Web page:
40% Injury Reduction Claimed for External Airbags

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The severity of injuries that result from car accidents could be reduced by as much as 40 percent because of external airbags which inflate from the sills of a car, a leading auto parts supplier has claimed.

The external side airbags from ZF have been designed to serve as an extra crumple zone should a collision take place. They would be able to deploy upwards in order to protect the side of a motor vehicle within mere milliseconds and to absorb the force of another car during side-impacts. External airbags have been in development at ZF for several years now, and while officially still nothing more than a concept, their integration into actual motor vehicles seems likely to be closer than has previously been the case, thanks to the increasing number of cameras, sensors and other crash technologies in existing cars that are already on the market.

The goal of “Vision Zero”

The head of the passive safety systems division at ZF, Dr Michael Buchsner, says that the pre-crash external side airbag concept is an excellent example of ZF’s hope to achieve what it terms “Vision Zero” – a world of easy mobility but without any accidents or issues with emissions – by using new autonomous and all-electric technologies in order to create vehicles that are both completely safe and completely clean. While external airbags are not actually new in and of themselves, with the 2012 Volvo V40 featuring one that actually emerged from the bonnet top of the vehicle, the new concept airbag from ZF is intended to absorb the impacts from other cars.

The timeline of airbags

Airbags and motor vehicles have a long history together, with the former having been first fitted onto steering wheels, which then spread to airbags in passenger compartments and specific airbags for knees, seatbelts and elsewhere. Airbags were first patented more than sixty years ago, back in the 1950s, and their first appearance from a production car’s steering wheel was in the Oldsmobile Toronado, which was released way back in 1973. Next in line for airbags was General Motors, although they were originally intending to use them as a replacement for, rather than a complement to seatbelts.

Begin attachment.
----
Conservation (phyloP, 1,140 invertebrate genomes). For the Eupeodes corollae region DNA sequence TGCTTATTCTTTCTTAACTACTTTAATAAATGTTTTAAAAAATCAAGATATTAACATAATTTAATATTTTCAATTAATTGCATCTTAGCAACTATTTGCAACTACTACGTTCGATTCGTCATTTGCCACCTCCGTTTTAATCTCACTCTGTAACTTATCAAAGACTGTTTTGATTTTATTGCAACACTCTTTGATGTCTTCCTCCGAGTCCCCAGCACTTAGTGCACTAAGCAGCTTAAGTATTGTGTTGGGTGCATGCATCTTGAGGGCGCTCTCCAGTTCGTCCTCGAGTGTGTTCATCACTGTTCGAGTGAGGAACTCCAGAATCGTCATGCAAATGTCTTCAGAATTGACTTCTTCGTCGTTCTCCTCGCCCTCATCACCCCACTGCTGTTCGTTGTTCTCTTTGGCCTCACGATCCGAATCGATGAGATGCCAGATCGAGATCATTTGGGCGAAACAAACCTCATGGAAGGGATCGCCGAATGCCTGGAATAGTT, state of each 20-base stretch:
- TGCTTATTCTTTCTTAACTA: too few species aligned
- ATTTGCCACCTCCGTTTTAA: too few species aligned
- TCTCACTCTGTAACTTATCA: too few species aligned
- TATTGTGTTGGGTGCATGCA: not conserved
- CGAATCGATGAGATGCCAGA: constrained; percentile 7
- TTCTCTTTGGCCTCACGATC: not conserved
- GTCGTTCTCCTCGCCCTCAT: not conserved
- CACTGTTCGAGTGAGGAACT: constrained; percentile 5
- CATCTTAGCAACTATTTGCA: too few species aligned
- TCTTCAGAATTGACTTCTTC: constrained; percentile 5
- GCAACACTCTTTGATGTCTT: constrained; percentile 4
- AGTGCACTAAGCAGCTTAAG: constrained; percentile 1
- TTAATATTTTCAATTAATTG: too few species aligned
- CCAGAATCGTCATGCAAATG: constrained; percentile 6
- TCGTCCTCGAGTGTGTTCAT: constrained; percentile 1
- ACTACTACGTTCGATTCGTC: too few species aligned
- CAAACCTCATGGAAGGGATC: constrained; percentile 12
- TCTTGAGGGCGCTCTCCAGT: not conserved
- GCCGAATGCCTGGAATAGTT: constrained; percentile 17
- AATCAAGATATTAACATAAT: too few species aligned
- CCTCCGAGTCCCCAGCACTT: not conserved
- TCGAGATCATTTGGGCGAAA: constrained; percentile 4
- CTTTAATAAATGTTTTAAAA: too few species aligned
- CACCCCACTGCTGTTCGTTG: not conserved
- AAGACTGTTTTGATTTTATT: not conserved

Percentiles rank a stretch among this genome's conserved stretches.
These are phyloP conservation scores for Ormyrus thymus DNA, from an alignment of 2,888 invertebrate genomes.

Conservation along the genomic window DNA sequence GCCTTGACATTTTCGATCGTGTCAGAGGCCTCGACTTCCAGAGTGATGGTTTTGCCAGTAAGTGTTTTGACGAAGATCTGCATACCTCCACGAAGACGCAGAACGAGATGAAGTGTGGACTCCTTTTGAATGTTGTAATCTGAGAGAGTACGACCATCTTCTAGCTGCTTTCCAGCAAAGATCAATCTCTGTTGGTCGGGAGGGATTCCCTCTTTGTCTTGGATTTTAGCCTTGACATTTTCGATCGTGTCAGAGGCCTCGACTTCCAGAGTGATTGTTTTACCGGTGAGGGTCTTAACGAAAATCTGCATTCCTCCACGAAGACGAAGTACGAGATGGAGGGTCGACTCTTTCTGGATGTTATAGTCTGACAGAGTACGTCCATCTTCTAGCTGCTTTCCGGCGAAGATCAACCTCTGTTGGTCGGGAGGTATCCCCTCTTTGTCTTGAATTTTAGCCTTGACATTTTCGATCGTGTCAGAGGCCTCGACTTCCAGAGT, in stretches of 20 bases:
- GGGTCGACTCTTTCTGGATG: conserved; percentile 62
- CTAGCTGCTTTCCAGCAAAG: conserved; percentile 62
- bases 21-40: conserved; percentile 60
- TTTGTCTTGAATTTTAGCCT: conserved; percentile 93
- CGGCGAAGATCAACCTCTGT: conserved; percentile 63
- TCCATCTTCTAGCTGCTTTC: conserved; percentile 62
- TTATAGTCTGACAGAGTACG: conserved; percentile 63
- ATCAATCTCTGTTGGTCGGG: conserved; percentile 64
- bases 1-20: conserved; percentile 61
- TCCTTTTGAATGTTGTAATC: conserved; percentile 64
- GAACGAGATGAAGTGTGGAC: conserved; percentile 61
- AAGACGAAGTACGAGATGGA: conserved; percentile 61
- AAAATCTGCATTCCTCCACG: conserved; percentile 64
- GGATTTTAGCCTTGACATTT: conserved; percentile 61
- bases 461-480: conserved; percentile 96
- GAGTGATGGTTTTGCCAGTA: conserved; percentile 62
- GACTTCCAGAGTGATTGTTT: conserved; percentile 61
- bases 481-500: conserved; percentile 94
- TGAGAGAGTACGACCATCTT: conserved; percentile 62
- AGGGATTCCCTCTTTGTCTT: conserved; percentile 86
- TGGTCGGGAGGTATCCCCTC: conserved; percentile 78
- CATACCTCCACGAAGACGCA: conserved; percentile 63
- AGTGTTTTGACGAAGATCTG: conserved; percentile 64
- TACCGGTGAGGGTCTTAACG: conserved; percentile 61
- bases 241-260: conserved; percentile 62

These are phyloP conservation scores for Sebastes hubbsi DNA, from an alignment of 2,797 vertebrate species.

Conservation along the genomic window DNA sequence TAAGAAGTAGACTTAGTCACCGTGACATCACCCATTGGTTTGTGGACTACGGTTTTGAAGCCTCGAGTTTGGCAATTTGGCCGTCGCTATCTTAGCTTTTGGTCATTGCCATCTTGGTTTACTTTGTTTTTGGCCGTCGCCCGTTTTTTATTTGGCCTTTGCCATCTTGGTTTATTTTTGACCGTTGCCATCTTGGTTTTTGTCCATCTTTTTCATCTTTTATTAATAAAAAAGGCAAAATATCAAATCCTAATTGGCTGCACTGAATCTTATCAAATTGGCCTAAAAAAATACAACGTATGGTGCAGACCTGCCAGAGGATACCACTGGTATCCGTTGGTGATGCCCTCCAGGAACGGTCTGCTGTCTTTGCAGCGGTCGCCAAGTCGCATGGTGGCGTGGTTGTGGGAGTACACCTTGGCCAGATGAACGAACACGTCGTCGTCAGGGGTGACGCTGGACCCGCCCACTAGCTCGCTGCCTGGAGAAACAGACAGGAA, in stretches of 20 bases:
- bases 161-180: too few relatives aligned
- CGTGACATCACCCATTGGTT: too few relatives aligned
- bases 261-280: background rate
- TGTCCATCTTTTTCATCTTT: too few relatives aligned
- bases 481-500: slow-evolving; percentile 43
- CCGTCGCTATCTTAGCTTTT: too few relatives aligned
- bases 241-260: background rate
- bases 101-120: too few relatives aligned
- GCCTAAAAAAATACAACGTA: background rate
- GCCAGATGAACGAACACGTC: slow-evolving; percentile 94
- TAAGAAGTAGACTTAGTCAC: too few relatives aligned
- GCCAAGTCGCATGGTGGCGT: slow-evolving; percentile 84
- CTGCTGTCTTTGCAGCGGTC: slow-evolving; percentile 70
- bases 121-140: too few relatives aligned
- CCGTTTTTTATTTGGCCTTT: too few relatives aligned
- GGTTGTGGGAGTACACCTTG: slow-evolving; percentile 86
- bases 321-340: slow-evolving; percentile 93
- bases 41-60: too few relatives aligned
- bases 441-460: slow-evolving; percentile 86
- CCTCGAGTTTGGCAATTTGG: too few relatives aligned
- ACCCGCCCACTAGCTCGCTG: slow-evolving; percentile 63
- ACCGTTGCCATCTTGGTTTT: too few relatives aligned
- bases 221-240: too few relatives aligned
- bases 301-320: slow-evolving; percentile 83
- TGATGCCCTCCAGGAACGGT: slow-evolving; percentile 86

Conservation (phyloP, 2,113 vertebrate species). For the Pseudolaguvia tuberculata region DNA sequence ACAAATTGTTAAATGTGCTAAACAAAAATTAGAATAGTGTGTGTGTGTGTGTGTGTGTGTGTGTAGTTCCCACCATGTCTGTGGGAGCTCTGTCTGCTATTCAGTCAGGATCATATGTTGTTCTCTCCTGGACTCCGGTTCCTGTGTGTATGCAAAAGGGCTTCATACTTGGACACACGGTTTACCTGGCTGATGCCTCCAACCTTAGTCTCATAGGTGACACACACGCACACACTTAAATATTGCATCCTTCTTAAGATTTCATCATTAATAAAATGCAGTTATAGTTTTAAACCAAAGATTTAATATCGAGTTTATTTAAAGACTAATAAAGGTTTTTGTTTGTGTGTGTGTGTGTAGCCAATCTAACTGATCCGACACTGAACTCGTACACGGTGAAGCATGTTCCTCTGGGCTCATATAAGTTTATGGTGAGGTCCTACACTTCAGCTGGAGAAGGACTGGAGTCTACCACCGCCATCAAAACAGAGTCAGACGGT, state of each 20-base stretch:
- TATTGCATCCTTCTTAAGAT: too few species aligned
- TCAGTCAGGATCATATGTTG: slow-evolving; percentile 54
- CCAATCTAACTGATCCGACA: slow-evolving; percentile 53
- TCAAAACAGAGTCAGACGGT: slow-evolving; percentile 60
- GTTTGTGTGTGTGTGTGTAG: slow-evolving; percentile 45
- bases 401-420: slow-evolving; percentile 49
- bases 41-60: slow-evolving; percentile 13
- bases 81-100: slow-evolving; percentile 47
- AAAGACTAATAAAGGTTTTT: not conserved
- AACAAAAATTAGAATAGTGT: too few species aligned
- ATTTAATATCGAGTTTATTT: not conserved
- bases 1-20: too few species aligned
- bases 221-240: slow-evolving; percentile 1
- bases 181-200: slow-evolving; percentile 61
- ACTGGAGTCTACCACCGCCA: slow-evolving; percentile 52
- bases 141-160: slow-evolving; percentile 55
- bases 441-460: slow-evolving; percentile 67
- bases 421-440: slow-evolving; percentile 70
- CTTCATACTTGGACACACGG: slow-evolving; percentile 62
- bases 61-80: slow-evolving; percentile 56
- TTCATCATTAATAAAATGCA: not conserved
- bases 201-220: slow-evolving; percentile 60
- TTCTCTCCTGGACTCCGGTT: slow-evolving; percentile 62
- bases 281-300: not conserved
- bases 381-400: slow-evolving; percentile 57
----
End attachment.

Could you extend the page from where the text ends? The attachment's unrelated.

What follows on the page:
The first time an airbag featured in a European vehicle was in 1980 with the W126 Mercedes S-Class, which was designed with the intention of it serving as an SRS (Supplemental Restraint System). In 1987 the Porsche 944 Turbo became the first model to ever include airbags for both the driver and passengers as standard equipment, and in the late 1990s knee and curtain airbags also began to rise to prominence.

Airbags in the modern world

In the 21st century airbags are ubiquitous in motor vehicles, and the idea continues to evolve. The current Ford Mondeo and Mercedes S-Class include seatbelt airbags which actually distribute impact forces away from the belt, and the Volvo V40 and the Land Rover Discovery Sport feature airbags that arise from their bonnets in the event of a collision.